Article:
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Session: Imaging: Artificial Intelligence in Medical Imaging [Return to Session]

Imaging: Artificial Intelligence in Medical Imaging

C Schaeffer1*, S Leon1*, N Mistry2*, J Vaishnav3*, R Bammer4*, A Dresner5*, (1) University of Florida, Gainesville, FL, (2) Siemens Healthineers GmbH, Erlangen, BY, DE, (3) Canon Medical Systems, USA, Tustin, CA, (4) Rapidai, Redwood City, CA, (5) Philips Healthcare


1:00 PM Artificial Intelligence in Medical Imaging - C Schaeffer, Presenting Author
               Artificial Intelligence in Medical Imaging - S Leon, Presenting Author
1:30 PM Artificial Intelligence in Medical Imaging – Progresses in Radiation Oncology - N Mistry, Presenting Author
1:50 PM Deep Learning in Medical Imaging: From Image Generation to Workflow Automation - J Vaishnav, Presenting Author
2:10 PM Embracing Artificial Intelligence and Machine Learning in Radiology to Streamline Emergent Care - R Bammer, Presenting Author
2:30 PM Next Generation Synthetic CT for MR-Only Brain Radiotherapy Planning - A Dresner, Presenting Author
2:50 PM Q&A - C Schaeffer, Presenting Author

TU-CD-TRACK 8-0 (Tuesday, 7/27/2021) 1:00 PM - 3:00 PM [Eastern Time (GMT-4)]

In the last few years, artificial intelligence (AI) has emerged as powerful tool in the field of diagnostic medical imaging with applications in areas such as image processing, image reconstruction, and image interpretation. AI is a multidisciplinary field that takes ideas from computer science and neuroscience to try to replicate human intelligence in machines with the idea of solving complex problems typically requiring human intelligence. Machine learning (ML) is a subset of AI where the algorithm is designed to learn from data without explicit programming. A popular ML algorithm is the artificial neural network (ANN) which was designed to mimic the neural networking in the human brain. Deep learning (DL) is a further subset of ML involving very deep neural network models with many layers. When applied to medical images, a popular variant of the ANN is the convolutional neural network (CNN) which can learn image patterns and features from training images. These learned features can then be used to solve a wide array of problems such as classification or segmentation.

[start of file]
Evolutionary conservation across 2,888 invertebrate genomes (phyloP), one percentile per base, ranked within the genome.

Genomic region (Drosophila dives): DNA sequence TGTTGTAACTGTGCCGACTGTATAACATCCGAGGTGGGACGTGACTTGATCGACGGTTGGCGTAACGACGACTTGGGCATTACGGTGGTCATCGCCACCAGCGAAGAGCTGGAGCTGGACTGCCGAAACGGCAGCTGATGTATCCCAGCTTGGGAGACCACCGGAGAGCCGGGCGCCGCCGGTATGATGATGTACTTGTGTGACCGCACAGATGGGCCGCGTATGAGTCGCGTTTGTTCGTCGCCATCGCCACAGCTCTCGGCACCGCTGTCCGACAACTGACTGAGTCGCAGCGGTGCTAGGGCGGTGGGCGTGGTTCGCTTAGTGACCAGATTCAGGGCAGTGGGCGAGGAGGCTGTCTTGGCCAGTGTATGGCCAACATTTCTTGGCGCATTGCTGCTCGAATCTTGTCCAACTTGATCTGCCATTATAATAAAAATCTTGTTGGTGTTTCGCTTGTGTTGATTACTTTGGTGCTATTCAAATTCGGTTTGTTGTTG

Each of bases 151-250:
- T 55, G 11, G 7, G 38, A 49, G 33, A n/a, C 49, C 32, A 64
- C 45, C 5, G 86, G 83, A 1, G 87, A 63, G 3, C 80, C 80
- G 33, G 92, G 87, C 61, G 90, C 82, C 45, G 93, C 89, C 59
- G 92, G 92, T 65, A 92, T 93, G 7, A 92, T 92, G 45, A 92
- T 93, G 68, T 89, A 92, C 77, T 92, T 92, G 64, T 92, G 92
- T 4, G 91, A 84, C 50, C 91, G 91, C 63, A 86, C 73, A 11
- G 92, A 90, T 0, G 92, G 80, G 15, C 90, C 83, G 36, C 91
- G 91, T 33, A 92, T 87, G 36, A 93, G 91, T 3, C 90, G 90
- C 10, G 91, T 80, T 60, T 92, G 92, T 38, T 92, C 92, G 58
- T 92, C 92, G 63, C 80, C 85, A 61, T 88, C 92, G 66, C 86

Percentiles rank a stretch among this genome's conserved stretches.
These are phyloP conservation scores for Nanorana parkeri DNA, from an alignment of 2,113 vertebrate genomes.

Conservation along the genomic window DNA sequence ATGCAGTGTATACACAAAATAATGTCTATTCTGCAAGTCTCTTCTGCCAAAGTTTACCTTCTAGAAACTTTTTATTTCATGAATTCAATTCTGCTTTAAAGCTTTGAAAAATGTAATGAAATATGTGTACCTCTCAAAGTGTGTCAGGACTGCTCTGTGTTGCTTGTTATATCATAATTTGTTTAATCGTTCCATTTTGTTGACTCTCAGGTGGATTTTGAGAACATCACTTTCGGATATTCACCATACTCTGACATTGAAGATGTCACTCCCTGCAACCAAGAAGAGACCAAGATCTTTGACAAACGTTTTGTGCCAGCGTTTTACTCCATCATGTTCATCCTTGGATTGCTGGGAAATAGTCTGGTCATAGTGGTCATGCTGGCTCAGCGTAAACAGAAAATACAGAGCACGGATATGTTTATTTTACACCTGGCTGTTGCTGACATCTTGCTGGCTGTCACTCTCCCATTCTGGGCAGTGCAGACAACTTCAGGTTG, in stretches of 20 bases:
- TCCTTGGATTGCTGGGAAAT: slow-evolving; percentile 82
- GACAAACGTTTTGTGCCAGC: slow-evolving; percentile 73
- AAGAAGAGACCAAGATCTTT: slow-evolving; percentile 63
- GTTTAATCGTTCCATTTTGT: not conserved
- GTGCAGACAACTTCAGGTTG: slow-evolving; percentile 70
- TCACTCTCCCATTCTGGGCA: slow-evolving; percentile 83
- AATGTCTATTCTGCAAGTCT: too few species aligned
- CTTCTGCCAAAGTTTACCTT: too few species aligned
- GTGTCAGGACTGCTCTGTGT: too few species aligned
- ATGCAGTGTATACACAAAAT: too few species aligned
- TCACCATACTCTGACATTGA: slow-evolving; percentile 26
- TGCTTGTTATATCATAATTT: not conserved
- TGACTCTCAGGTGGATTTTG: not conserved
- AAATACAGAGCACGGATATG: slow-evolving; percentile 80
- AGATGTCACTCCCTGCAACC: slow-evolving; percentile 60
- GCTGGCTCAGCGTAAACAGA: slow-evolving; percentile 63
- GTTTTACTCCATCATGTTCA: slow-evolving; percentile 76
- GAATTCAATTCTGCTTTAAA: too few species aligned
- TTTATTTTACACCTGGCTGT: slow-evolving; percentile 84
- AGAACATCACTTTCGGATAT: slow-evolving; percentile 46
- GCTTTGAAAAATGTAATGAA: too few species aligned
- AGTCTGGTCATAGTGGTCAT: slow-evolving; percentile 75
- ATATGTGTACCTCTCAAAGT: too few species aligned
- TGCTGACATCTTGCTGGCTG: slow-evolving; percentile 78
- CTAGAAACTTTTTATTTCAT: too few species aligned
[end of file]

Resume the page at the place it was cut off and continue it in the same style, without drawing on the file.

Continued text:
Current and potential AI applications in diagnostic radiology may include improving image quality, reducing radiation dose, decreasing MRI imaging time, enhancing technical protocols, standardizing the detection and characterization of image findings, and improving workflow. With an ever-increasing amount of data, the potential for AI in the field of diagnostic medical imaging is greater than ever.

Learning objectives:
1. Understand the basics concepts of Artificial Intelligence (AI) and it’s relation with Machine Learning (ML) and Deep Learning (DL)
2. Understand primary components of DL architectures and neural network.
3. Understand selected AI applications in diagnostic radiology.

1.Rrik R. Ranschaert, Sergey Morozov, Paul R. Algra, “Artificial Intelligence in Medical Imaging, Springer, 2019.
2.Ahmed Hosny, Chintan Parmar, John Quackenbush, et al, “Artificial Intelligence in Radiology”, Nat Rev Cancer, 2018 August; 18(8): 500-510. Doi: 10.1038/s41568-018-0016-5.



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